Now that I’m responsible for determining the details of my work, it’s on me to decide the structure of my day. I’ve thought about this for a long time. It’s not going to be standard. I hope it works.
I like to keep physically active, and I’ve figured out that at my age, I really need to get about 8 hours sleep in order to recover reasonably well. This means going to bed around ten most nights. Typically, I wake up sometime between five and six in the morning. I’ll start by saying that I’m not a morning person. But for more than 34 years, I’ve been married to one. Gradually, I’ve learned to adapt. And besides, ingrained tendencies aren’t a good enough reason to avoid change, especially when change is necessary. The old saying is that “the early bird catches the worm.” Well, the early bird can have it. I might wake up early, but the only thing I’ll try to catch for the next two hours is a greater focus on my morning ritual. This includes most importantly, stretching, a real sit-down breakfast, and during the season, tending to my garden. If the weather’s not terrible, my dog Jack and I usually will go for a walk. This early morning ritual is very important to me.
One key reason I can usually fit in my morning ritual is because I’ve always been very intentional about limiting optional time sinks, which for me means commuting time. There’s two reasons for this: First, I don’t like to drive, so I’ve focused on living within bicycle distance or a short bus ride from wherever I’ve worked. Second, when we were looking for our house, we did so with the intention of searching in the most centrally-located place we could afford, building our lives around that place, and not moving. We also decided to trade land area, and greater house square footage for much less space than is common now. The result is most days I realize the time advantages of opting to live with a two-mile radius of the vast majority of goods and services I’ll ever need.
My goal is start working at 8am. The time from 8am until noon is reserved for focusing on the creative aspects of the business. During this time, I’m at my creative best, so I want to make sure I don’t use these hours on something more operational. These morning hours are great for projects in the early stages of development when insightful sparks can make a huge difference in the ultimate direction, feel, and flavor of an idea. Keeping this focus isn’t always easy, since the connected world we live in is efficient at always finding a way to intrude. I try to stay keep focus in this part of my day by working to a soundtrack from my music collection. I find the music helps me stay above some of the little distractions, and depending on what I’m listening to, sets a mood that I find helpful when working freely is called for.
At noon, I start my favorite time of the day, a mid-day, two hour pause. During this time I stop working, and I’ve scheduled all of my electronic devices to switch into do not disturb mode. For the next two hours I’m free to do whatever I feel like, so long as it’s not work. It’s funny, but after almost four decades working in the traditional American culture, keeping this pause entirely work free has proven quite challenging. Frequently, I find myself working past noon or clock watching for 2pm. Slowly, I’m starting to adapt. I’ve learned much prefer doing workouts later in the day than first thing in the morning like I’ve done for years. So, this time is great for a run or bike ride, a yoga session, or maybe taking Jack out again. Whatever allows me to clear my head. It’s amazing how frequently solutions or sparks of creativity flow out of this mental pause too. I’ll usually eat something during this break.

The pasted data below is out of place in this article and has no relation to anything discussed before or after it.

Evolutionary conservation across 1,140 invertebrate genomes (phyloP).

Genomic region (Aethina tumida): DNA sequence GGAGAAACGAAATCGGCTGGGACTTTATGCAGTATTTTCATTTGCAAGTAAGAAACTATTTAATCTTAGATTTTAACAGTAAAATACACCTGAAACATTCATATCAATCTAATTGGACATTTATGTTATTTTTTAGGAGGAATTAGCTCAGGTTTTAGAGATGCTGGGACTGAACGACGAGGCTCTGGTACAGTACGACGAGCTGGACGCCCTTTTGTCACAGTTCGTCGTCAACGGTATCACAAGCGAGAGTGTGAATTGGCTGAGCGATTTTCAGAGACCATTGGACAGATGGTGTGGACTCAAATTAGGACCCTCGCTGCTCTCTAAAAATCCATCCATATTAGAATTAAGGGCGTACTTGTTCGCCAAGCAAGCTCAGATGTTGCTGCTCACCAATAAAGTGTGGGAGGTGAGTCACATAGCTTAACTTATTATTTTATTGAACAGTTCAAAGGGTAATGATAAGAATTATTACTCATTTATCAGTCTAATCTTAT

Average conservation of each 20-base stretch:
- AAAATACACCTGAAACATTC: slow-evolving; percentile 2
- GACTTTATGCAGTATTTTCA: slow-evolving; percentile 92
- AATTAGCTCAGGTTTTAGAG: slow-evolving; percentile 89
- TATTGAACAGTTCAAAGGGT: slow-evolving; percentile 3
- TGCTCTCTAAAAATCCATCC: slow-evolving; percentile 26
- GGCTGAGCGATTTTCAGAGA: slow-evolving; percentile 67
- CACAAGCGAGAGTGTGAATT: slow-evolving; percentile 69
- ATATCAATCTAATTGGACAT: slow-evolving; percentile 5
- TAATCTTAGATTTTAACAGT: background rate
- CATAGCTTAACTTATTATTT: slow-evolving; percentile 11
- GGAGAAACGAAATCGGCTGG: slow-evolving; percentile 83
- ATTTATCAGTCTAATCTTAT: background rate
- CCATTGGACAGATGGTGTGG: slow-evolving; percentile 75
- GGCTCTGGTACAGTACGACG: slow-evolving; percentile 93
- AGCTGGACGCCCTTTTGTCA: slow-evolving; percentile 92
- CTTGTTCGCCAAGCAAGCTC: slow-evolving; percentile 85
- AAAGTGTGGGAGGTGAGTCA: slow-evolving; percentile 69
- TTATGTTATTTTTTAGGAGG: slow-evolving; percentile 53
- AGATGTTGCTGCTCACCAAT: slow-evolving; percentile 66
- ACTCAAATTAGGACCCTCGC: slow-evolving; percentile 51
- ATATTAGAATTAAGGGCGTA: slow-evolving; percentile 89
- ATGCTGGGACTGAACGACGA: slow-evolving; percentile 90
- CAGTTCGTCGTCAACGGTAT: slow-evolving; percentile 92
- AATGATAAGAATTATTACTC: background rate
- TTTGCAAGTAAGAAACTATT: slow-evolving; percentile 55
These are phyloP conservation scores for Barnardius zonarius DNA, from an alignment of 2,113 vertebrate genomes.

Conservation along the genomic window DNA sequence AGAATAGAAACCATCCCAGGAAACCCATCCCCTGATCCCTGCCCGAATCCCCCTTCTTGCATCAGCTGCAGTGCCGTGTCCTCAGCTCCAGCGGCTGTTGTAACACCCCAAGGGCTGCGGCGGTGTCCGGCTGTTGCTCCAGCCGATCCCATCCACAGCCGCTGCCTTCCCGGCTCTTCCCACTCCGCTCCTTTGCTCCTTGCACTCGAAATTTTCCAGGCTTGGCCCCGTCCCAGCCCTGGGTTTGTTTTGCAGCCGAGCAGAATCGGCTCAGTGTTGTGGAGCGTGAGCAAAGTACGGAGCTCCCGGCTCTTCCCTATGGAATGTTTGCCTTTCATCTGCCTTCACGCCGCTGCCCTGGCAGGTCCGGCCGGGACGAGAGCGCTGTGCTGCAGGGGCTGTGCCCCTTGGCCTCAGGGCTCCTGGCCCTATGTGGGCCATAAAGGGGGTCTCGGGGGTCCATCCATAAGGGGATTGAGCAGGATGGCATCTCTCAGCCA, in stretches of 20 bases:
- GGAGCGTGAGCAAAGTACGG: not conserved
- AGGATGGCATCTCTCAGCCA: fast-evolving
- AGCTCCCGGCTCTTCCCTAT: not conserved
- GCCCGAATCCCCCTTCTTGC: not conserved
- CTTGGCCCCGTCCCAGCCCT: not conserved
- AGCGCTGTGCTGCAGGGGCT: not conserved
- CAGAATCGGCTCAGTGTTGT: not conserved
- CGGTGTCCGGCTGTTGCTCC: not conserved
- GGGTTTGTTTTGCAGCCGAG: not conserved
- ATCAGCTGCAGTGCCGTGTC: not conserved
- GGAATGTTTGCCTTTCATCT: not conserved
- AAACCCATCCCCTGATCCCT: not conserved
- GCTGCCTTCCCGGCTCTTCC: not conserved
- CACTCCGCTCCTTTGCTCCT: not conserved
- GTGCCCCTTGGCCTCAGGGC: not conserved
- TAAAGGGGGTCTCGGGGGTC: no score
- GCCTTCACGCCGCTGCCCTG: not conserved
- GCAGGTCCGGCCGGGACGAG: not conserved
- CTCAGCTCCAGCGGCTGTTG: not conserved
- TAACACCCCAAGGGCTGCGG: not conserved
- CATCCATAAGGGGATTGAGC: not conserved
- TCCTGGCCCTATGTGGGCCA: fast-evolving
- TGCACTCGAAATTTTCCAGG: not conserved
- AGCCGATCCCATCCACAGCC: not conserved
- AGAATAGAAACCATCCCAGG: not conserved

At 2pm, I get back to business. And for the next four or five hours I’ll work on projects that are more advanced in their development, and take care of ongoing business operational tasks, like budgeting, checking email, general communications, and handling things related to the website. Limiting email checking to only the afternoon takes real commitment for me. I never really noticed how much of a habit I had developed around mindlessly checking my email. I don’t really do social media, so thankfully I’ve no need to devote any time to that. Most important is remembering to shut things down before it gets too late.
Kel usually finishes her day around 6pm, so the remainder of the evening is dedicated to family time, and doing something like reading, listening to music or engaging in one of my many hobbies. Around nine, I’ll start getting ready for bed. Recently, I’ve become very consistent with reading during this last waking hour. I like a mixture of non-fiction and fiction, and I get a lot of ideas during this time. I make sure to write down the good or challenging ones. And have been trying to stick with paper instead of digital since I’ve learned about the negative impacts of ultra-violet light on quality sleep. Before bed, I’ll make sure to do another stretching session. Occasionally, I get lazy about this, and when I do, I feel it the next day.
While the details of each day with surely change, the basic structure won’t. I’ve always wanted my day to flow like this, and now that I’m more in control of my time, it’s starting to feel like me. My goal is to keep this going for at least a year, and see if it makes a difference in my work and health. If you have the opportunity, I encourage you consider re-thinking the flow of your own day too, rather than sticking with a century-old model that is anachronistic for so many now. I hope my example helps you think about how you could rethink your own day, and motivates you to consider what best aligns with what’s most important to you.